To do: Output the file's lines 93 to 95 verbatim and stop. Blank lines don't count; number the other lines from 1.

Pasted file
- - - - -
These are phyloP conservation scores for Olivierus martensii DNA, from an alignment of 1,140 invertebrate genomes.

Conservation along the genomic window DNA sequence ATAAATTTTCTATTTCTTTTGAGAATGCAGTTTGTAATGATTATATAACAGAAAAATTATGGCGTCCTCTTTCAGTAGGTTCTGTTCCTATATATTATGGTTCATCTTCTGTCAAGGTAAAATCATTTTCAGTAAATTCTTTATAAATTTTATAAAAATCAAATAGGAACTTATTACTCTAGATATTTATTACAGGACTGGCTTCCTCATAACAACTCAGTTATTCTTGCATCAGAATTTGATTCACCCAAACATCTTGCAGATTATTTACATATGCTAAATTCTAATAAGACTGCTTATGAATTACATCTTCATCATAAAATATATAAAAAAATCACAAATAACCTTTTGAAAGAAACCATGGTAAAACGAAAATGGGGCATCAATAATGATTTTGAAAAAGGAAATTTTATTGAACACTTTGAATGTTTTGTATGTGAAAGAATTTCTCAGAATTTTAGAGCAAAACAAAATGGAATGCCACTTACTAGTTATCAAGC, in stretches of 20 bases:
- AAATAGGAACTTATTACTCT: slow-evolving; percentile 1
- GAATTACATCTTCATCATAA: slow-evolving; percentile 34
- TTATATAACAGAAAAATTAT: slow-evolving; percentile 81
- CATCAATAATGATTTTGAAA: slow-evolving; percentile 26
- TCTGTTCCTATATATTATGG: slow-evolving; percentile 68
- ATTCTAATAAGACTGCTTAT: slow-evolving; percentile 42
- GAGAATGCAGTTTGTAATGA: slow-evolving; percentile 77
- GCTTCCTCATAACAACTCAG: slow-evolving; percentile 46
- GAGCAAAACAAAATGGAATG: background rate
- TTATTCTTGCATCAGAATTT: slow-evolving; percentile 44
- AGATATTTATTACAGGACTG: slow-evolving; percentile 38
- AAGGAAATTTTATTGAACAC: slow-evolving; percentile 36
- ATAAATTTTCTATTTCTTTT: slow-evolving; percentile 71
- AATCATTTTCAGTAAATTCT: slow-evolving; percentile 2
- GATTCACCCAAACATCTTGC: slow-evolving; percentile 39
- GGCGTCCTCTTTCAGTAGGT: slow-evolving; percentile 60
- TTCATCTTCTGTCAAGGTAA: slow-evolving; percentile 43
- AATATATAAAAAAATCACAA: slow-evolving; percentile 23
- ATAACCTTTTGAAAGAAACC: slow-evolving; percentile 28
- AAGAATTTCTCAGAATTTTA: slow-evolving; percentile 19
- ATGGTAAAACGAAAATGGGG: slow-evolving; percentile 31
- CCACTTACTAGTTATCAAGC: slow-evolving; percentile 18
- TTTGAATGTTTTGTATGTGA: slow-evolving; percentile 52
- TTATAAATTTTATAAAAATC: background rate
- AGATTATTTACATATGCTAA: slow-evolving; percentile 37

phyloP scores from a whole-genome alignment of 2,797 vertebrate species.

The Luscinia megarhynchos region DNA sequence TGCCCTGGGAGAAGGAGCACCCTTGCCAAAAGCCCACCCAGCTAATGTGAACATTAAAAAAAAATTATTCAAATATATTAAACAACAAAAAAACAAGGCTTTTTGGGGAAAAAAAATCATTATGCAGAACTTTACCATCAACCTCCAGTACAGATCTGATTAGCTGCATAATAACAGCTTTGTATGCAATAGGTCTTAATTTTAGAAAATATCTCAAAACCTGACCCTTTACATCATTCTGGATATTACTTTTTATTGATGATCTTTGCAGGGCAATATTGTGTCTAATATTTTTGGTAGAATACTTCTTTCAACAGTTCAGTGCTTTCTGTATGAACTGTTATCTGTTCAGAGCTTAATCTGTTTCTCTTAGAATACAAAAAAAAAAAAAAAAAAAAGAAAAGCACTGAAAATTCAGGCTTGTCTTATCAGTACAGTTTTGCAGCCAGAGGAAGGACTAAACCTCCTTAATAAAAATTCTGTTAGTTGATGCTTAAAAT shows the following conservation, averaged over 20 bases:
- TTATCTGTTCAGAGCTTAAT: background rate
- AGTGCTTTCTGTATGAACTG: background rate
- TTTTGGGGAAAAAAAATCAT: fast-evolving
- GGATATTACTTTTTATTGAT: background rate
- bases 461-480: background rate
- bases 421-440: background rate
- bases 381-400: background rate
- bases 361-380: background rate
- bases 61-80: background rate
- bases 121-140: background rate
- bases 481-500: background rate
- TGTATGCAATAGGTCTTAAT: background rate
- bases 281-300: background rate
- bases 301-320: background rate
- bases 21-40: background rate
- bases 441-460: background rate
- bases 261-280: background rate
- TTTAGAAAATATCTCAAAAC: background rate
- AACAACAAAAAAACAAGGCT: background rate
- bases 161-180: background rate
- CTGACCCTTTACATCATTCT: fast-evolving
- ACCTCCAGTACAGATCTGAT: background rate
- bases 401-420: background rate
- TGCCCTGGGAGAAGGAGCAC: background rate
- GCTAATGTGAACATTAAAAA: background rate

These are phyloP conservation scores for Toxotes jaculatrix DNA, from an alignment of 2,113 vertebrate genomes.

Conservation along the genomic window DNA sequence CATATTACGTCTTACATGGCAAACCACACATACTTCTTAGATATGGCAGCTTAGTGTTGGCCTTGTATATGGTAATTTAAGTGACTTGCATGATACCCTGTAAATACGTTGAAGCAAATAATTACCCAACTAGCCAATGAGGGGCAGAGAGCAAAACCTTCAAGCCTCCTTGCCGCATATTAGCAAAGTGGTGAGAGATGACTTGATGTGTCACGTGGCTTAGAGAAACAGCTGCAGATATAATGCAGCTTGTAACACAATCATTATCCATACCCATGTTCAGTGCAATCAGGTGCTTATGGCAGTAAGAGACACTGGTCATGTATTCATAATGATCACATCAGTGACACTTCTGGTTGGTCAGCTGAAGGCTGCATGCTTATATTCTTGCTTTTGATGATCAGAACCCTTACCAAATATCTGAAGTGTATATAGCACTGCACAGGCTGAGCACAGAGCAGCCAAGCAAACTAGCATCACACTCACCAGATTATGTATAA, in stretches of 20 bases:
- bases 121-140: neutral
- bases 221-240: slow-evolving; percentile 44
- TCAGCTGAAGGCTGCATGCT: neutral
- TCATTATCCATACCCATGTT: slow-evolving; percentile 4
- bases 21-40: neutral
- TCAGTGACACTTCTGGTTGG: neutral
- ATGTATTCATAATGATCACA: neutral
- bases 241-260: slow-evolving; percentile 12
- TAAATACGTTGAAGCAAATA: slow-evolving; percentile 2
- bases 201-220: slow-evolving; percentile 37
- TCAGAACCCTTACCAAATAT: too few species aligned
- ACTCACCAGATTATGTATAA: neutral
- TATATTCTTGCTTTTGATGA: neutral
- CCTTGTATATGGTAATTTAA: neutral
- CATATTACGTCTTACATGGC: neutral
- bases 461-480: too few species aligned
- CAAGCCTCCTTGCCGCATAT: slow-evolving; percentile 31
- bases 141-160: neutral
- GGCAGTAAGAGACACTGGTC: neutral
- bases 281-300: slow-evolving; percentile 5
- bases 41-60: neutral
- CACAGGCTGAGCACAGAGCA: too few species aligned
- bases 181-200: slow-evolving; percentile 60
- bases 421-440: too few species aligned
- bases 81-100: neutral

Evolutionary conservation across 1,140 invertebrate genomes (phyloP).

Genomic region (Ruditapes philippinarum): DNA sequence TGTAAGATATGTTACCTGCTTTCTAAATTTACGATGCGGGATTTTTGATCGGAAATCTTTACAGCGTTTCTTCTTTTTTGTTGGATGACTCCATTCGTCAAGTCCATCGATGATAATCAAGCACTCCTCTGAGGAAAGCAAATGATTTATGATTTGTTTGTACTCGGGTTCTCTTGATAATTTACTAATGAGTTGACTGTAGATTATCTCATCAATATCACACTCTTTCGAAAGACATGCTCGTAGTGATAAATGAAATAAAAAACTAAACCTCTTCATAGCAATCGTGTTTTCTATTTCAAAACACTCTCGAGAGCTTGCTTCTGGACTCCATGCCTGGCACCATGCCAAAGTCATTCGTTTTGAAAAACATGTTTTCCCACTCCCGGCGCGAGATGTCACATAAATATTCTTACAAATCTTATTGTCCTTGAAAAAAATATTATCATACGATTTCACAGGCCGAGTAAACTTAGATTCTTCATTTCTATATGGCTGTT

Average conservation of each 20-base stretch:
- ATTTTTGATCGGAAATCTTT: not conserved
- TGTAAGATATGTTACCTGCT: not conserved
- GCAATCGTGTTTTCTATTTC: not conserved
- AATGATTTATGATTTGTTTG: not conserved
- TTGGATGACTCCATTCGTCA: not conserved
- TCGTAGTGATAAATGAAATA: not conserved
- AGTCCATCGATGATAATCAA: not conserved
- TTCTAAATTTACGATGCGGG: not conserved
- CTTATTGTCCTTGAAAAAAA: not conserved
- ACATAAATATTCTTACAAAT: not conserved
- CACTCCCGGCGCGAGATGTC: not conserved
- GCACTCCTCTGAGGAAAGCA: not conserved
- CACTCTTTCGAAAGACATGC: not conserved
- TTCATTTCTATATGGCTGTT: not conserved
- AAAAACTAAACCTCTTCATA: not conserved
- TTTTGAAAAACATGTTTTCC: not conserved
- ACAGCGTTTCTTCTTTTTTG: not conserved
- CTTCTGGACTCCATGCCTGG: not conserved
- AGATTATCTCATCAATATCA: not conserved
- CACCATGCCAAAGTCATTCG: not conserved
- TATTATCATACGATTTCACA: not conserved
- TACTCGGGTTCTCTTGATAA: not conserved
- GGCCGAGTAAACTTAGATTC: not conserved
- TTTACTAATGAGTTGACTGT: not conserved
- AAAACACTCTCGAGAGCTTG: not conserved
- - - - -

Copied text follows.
- CTTATTGTCCTTGAAAAAAA: not conserved
- ACATAAATATTCTTACAAAT: not conserved
- CACTCCCGGCGCGAGATGTC: not conserved